Tom Paul can finally exhale. At the end of each November, for more than 20 years, the New York-based sound designer turns nocturnal. Forgoing sleep means he’ll have just enough time to complete the sound edit and mix for the multitude of films he was hired to work on that are premiering at the Sundance Film Festival, the most recent edition of which wrapped on Sunday.
“What usually happens is that directors find out they’re in Sundance around Thanksgiving,” Paul explains. “And then it’s like, ‘Oh my God! We’re going to picture-lock in two weeks and then we’ll start the sound.’ Six weeks between Thanksgiving and Sundance has to compress into three weeks because that’s all the time we have. I double up on the editorial and I work long days. It’s a mad rush.”
This year, the two-time Emmy winner created a soundscape for four Sundance projects: Karim Amer and Guvenc Ozel’s VR interactive piece “Persuasion Machines”; Nanette Burstein’s “Hillary,” Hulu’s docuseries about Hillary Clinton and the 2016 election; Eli Despres, Josh Kriegman and Elyse Steinberg’s “The Fight” — a doc about the ACLU’s battles against Donald Trump; and Matthew Heineman’s Showtime human trafficking docuseries, “The Trade: Season 2.”
Paul sits in front of a large sound console in a dark room, where he determines what audiences hear and how they hear it using different audio aspects (Foley, ADR, effects, dialogue).
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“My job is to create the sonic experience, the emotional experience and literally the physical experience,” he says. “We’re holding the audiences’ hand and guiding them through the story. Every second of the movie — actually every millisecond of the movie — the sound designer is responsible for the audience’s attention. You have to direct it and you have to be concerned with the textures of [the mix]. It can be edgy. It can be soothing, scary, empty and/or mysterious.”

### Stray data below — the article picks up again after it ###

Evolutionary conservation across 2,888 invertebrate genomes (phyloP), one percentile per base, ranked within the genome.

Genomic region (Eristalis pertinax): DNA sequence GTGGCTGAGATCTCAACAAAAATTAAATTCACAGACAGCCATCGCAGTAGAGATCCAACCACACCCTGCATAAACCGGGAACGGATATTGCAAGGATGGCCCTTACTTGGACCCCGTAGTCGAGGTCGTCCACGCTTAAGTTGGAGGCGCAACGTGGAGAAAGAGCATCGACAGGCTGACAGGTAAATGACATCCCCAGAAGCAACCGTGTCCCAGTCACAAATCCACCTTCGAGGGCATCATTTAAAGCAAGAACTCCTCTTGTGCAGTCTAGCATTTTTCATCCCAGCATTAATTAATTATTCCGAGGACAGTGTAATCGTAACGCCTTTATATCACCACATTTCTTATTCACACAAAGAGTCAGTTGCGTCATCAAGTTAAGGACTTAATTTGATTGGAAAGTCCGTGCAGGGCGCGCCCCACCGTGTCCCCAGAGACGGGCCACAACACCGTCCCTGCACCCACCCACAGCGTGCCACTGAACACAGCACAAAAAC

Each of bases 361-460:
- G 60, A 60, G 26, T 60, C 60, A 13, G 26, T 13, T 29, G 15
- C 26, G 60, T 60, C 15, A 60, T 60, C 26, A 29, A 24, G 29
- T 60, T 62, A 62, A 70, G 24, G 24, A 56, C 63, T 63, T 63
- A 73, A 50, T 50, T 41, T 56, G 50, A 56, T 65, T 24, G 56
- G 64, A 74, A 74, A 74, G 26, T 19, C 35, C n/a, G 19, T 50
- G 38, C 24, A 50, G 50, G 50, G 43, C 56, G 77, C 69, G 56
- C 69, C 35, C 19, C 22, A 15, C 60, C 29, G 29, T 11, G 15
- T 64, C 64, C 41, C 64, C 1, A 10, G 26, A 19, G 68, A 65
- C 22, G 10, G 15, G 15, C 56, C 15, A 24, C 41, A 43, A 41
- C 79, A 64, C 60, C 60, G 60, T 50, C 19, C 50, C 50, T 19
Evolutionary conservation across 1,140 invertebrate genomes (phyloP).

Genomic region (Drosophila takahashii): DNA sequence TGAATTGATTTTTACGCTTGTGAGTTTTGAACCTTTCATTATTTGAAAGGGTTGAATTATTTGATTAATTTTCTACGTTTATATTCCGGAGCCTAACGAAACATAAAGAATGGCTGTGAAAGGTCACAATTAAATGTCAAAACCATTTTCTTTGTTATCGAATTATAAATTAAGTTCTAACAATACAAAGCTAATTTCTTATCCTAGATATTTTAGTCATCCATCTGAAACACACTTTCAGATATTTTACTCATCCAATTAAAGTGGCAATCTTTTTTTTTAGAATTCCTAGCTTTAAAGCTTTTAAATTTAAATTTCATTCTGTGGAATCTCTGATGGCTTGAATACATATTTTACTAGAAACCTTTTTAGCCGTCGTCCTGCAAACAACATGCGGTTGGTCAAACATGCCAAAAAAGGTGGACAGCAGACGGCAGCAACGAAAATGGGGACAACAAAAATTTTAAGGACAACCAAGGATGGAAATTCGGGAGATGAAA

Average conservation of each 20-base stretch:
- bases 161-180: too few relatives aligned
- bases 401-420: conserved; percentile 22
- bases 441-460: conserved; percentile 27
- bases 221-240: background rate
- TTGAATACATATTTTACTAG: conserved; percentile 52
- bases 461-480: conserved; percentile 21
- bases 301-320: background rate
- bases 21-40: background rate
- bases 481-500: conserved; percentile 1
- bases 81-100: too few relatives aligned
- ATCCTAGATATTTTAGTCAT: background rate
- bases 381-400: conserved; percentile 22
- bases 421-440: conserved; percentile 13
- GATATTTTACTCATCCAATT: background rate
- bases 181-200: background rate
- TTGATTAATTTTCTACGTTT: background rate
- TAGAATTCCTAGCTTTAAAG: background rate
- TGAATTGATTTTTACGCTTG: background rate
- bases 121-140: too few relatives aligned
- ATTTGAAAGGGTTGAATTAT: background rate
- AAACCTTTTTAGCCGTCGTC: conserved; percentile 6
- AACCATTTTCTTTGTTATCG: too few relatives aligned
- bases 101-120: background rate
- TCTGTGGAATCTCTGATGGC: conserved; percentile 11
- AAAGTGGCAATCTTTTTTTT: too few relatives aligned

Paul concedes that one of the hardest aspects of his job is handling vérité dialogue. He describes as “a big adventure” editing a scene in Kriegman and Steinberg’s 2016 documentary “Weiner” that involved the disgraced congressman Anthony Weiner biking in the streets of New York City while simultaneously having a conversation with a pedestrian.
“There are amazing tools these days for surgically manipulating the sound to maybe get rid of the jackhammer between words if you can isolate the frequencies,” Paul explains. “But it’s always an obstacle course to navigate the messy, murky waters of a vérité sound and tease out what you need to tell the story and try to get rid of the distractions.”
Paul, who describes “good sound” as confident and deliberate, also admits that high-quality sound is often subtle and subliminal, making it inconspicuous to the general viewer.
“I’m always trying to make a cohesive presentation that ties together image, sound, music and storytelling,” says Paul. “So none of those things should stand out and separate. It’s a tricky thing. I rarely would want to make a sound that someone is going to notice and say, ‘Oh, that was a cool sound.’ The goal is to make sure that the audience never second-guesses anything in terms of sound. I want their heads to be in the story. Anything that takes them out of that story is something to avoid.”